Picks and Pans Review: For Sasha
updated 07/20/1992 AT 01:00 AM EDT
•originally published 07/20/1992 AT 01:00 AM EDT
Marceau, a glowing beauty who can also act, is the main reason to see this talky drama set in Israel during the 1967 war. With fervid grace, she plays a 19-year-old violinist at the center of a ménage à cinq. Her appeal aside, Sasha sinks under the weight of too much plot and too little character development.
At the movie's start, Marceau moves from Paris with her middle-aged lover and former teacher Sasha—played by Berry (Shadows of the Past)—to an Israeli kibbutz. Although fully able to commit himself to his new country, Sasha is unable to commit himself to his young mistress, never telling her-that he loves her. and rolling in the hay—well, actually, in a truckload of newly picked cotton—with another sweet young thing.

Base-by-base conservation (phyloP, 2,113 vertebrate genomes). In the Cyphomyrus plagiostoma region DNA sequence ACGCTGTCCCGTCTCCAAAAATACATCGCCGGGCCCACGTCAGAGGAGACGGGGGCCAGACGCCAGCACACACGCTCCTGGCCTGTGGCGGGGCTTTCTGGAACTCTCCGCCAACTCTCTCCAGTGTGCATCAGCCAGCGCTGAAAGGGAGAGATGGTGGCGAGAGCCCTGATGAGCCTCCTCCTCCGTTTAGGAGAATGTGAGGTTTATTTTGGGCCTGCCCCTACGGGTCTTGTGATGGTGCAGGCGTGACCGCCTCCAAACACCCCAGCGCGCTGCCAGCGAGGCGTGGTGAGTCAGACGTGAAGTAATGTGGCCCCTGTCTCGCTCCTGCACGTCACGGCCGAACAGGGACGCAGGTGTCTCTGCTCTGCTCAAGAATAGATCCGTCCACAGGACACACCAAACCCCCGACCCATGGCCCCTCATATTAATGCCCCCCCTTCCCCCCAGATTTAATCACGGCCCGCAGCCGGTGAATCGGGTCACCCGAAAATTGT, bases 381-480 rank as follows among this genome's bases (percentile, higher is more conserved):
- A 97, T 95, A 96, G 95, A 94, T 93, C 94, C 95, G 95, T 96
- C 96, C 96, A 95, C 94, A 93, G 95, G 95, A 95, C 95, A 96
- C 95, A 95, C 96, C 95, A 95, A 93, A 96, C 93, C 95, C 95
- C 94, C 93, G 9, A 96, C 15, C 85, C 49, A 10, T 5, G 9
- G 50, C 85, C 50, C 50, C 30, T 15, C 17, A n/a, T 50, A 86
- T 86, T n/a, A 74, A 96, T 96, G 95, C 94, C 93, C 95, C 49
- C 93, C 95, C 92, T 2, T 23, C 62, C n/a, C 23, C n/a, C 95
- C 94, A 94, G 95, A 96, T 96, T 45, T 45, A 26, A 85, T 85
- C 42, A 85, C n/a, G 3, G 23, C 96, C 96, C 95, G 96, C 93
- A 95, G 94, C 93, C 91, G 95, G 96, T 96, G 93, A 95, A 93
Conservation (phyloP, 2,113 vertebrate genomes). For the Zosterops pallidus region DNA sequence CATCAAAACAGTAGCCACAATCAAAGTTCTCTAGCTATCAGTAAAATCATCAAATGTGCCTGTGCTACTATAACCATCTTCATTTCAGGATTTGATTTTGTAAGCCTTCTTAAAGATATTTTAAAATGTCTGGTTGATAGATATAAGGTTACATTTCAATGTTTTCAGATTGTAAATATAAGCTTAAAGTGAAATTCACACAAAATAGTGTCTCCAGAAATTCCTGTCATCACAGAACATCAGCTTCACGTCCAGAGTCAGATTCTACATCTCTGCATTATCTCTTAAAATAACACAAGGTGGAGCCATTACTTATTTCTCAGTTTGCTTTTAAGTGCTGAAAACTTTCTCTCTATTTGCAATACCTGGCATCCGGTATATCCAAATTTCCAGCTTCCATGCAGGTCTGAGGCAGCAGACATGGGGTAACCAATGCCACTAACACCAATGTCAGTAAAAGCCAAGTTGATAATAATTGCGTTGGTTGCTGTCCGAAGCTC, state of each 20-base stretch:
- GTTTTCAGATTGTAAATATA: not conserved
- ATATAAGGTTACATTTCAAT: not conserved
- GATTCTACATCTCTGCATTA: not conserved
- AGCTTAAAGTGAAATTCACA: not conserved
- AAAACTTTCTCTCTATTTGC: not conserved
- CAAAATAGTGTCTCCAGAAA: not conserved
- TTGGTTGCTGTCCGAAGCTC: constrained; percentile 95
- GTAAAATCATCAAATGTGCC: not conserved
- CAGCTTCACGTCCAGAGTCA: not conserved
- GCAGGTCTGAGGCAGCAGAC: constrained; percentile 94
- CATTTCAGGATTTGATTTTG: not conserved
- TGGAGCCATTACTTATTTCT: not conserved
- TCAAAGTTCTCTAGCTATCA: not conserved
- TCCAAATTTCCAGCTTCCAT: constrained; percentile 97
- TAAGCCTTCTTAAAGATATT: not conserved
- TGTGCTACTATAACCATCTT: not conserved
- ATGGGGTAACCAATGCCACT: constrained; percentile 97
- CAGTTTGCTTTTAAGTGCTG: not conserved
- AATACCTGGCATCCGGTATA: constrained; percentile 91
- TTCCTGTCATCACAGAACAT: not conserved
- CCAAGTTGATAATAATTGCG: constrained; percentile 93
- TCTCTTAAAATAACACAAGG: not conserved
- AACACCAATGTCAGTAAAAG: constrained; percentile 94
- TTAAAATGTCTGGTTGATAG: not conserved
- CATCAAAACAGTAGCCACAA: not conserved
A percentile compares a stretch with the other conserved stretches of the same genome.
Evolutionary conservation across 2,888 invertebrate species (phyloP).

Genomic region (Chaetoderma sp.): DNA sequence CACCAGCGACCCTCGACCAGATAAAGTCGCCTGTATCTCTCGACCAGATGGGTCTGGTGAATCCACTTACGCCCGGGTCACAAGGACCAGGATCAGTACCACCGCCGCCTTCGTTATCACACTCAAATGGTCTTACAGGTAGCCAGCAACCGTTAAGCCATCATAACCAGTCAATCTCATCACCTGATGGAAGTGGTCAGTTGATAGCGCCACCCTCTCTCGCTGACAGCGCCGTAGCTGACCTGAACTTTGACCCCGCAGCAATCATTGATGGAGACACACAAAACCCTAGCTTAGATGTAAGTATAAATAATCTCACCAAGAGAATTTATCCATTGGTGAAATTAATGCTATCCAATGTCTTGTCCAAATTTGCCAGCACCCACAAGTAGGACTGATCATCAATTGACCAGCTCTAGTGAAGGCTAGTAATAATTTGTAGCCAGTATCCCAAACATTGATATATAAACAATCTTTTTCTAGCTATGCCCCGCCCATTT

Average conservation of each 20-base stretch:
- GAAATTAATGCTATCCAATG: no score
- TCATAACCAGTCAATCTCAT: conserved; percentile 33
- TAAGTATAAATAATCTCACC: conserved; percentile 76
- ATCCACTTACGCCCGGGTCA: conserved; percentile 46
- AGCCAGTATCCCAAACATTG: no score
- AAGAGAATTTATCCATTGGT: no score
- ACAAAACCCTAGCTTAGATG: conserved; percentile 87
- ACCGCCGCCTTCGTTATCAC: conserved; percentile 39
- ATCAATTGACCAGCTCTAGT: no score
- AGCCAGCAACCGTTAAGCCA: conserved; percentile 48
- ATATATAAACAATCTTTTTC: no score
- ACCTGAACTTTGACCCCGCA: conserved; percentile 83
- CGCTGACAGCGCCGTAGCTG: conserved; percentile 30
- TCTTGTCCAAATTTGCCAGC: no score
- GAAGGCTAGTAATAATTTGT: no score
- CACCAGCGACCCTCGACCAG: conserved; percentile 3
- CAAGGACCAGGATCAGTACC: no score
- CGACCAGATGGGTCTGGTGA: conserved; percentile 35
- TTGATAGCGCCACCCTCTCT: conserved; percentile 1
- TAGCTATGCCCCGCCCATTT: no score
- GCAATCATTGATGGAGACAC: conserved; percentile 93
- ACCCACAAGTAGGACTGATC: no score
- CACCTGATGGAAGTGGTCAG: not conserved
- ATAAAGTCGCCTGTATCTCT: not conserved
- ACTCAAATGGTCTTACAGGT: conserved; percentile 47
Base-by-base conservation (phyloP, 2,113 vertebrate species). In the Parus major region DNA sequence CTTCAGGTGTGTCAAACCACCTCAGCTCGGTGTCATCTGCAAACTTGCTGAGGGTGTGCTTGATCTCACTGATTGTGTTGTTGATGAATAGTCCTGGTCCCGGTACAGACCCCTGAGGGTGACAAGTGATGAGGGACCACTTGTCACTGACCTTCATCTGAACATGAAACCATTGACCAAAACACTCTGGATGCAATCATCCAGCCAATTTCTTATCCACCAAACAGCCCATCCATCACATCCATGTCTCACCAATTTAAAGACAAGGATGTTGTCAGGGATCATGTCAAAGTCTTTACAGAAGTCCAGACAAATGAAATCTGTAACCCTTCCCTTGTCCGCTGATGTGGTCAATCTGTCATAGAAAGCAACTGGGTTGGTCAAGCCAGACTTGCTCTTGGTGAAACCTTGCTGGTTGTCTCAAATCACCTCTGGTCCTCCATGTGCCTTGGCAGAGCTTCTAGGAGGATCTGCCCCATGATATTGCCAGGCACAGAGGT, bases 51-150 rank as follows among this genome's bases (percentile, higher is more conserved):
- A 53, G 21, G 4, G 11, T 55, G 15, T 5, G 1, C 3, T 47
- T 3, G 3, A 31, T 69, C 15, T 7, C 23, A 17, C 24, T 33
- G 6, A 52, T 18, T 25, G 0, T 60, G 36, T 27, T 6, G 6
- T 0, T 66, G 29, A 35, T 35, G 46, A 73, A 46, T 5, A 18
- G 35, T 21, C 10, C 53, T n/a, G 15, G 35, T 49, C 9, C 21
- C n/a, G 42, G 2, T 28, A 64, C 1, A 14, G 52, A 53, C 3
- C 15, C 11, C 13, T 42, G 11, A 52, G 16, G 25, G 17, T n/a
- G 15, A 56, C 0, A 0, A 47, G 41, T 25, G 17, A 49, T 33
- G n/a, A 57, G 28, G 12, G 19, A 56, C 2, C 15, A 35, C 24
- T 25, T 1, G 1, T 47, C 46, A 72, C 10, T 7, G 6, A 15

Enter three postadolescent swains (Fabien Orcier, Niels Dubost, Frederic Quiring), all in love with Marceau and all former students of Sasha's. They have come to visit, each hoping to convince Marceau that he is her true Prince Charming. No sooner do they arrive than war breaks out, which serves primarily as a backdrop for all five to confront their collective past (and a humdinger of a dark secret) and make peace with their present.
As directed and cowritten by Alexandre Arcady, For Sasha has its moments, especially in its scenes of kibbutz life and a meal shared between an Arab worker and Marceau, but not enough of them. (In French, with subtitles; not rated)